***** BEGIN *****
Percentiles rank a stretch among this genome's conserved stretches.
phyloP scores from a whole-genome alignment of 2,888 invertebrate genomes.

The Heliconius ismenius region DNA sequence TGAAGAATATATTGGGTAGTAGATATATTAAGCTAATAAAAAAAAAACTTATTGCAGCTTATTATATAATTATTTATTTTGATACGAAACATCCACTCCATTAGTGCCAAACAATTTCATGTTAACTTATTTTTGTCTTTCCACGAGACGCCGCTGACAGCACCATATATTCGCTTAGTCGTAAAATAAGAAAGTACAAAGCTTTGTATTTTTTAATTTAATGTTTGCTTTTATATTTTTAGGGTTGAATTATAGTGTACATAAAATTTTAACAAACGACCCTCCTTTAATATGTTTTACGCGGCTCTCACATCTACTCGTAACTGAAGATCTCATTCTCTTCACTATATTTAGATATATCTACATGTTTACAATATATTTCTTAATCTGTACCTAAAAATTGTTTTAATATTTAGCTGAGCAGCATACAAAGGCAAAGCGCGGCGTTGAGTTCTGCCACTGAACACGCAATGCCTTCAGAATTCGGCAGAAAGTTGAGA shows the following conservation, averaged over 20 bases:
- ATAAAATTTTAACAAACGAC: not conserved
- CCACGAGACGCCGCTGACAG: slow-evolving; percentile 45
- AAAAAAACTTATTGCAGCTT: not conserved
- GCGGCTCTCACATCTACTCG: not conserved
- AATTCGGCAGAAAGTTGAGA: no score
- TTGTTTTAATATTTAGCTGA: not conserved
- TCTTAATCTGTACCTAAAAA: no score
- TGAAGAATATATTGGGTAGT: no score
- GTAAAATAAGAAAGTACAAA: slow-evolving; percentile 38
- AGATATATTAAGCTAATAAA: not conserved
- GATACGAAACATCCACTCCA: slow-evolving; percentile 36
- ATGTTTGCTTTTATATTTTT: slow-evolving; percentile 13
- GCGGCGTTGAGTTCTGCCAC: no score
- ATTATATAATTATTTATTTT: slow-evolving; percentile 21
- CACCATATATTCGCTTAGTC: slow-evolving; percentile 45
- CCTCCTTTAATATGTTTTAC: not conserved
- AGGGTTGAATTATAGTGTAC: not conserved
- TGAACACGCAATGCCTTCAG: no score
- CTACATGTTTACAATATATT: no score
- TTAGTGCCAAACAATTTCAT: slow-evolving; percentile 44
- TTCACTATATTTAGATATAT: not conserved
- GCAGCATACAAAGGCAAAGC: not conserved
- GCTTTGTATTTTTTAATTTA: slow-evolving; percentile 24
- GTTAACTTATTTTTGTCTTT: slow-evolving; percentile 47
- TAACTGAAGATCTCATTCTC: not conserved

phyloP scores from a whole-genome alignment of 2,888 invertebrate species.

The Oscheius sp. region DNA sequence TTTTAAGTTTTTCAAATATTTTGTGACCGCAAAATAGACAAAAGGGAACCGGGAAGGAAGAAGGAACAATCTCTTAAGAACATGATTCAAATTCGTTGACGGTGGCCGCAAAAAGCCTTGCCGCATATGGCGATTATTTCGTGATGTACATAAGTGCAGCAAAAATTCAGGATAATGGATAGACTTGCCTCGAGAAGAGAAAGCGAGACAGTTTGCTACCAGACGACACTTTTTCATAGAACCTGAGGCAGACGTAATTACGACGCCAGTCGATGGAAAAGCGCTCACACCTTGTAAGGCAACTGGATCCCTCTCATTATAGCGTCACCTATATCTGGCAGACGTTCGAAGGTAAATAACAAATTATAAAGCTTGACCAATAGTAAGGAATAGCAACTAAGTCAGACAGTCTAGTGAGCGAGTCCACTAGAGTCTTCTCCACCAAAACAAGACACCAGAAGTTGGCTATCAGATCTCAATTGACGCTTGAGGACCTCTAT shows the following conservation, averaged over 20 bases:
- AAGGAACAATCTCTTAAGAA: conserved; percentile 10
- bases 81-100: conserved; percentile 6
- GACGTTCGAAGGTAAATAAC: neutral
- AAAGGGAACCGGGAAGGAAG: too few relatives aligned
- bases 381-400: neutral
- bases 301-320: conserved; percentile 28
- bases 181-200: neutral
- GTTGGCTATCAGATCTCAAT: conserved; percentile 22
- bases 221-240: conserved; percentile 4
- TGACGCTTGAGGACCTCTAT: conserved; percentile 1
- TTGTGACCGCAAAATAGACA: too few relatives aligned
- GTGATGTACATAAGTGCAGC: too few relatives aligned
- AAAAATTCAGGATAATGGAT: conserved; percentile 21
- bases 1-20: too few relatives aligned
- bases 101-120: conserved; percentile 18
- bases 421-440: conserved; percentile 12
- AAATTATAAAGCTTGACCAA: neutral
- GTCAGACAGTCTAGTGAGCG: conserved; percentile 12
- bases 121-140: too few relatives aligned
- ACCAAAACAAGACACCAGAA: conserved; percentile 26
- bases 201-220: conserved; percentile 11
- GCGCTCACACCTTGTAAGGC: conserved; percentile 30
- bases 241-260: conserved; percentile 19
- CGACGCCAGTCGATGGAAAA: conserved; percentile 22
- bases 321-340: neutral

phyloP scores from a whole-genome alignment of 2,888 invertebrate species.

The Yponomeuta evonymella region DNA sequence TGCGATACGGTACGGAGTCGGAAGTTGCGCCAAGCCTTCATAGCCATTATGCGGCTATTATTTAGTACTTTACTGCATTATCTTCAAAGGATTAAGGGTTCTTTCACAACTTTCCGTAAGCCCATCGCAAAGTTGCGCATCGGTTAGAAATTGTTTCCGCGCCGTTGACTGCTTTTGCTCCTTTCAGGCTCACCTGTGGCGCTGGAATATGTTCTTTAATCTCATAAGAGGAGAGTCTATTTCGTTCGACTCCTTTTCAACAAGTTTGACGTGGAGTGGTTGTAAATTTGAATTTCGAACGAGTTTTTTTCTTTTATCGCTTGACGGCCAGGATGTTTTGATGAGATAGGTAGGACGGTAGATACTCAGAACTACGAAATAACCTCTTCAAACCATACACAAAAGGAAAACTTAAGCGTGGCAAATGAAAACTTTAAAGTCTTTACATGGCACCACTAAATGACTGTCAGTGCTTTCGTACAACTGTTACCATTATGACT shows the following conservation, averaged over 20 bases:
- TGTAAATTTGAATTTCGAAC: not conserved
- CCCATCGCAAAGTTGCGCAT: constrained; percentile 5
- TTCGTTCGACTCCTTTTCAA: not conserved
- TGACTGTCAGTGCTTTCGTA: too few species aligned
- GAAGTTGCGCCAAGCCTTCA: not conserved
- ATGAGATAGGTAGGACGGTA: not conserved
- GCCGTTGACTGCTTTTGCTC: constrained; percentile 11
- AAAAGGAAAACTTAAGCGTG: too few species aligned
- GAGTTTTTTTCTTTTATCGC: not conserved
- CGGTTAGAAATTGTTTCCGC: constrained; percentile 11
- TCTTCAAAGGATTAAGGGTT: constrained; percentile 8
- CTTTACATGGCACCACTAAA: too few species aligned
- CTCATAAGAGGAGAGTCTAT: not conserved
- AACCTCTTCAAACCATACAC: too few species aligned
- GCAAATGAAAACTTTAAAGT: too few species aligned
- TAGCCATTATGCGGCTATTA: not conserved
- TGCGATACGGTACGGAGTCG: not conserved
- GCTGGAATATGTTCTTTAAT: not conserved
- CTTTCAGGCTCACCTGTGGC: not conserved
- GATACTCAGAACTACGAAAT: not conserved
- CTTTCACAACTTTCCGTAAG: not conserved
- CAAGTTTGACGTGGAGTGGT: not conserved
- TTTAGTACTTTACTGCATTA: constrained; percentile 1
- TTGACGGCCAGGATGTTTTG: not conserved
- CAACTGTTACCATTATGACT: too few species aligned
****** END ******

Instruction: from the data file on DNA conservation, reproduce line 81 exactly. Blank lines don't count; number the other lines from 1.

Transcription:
- TTGACGGCCAGGATGTTTTG: not conserved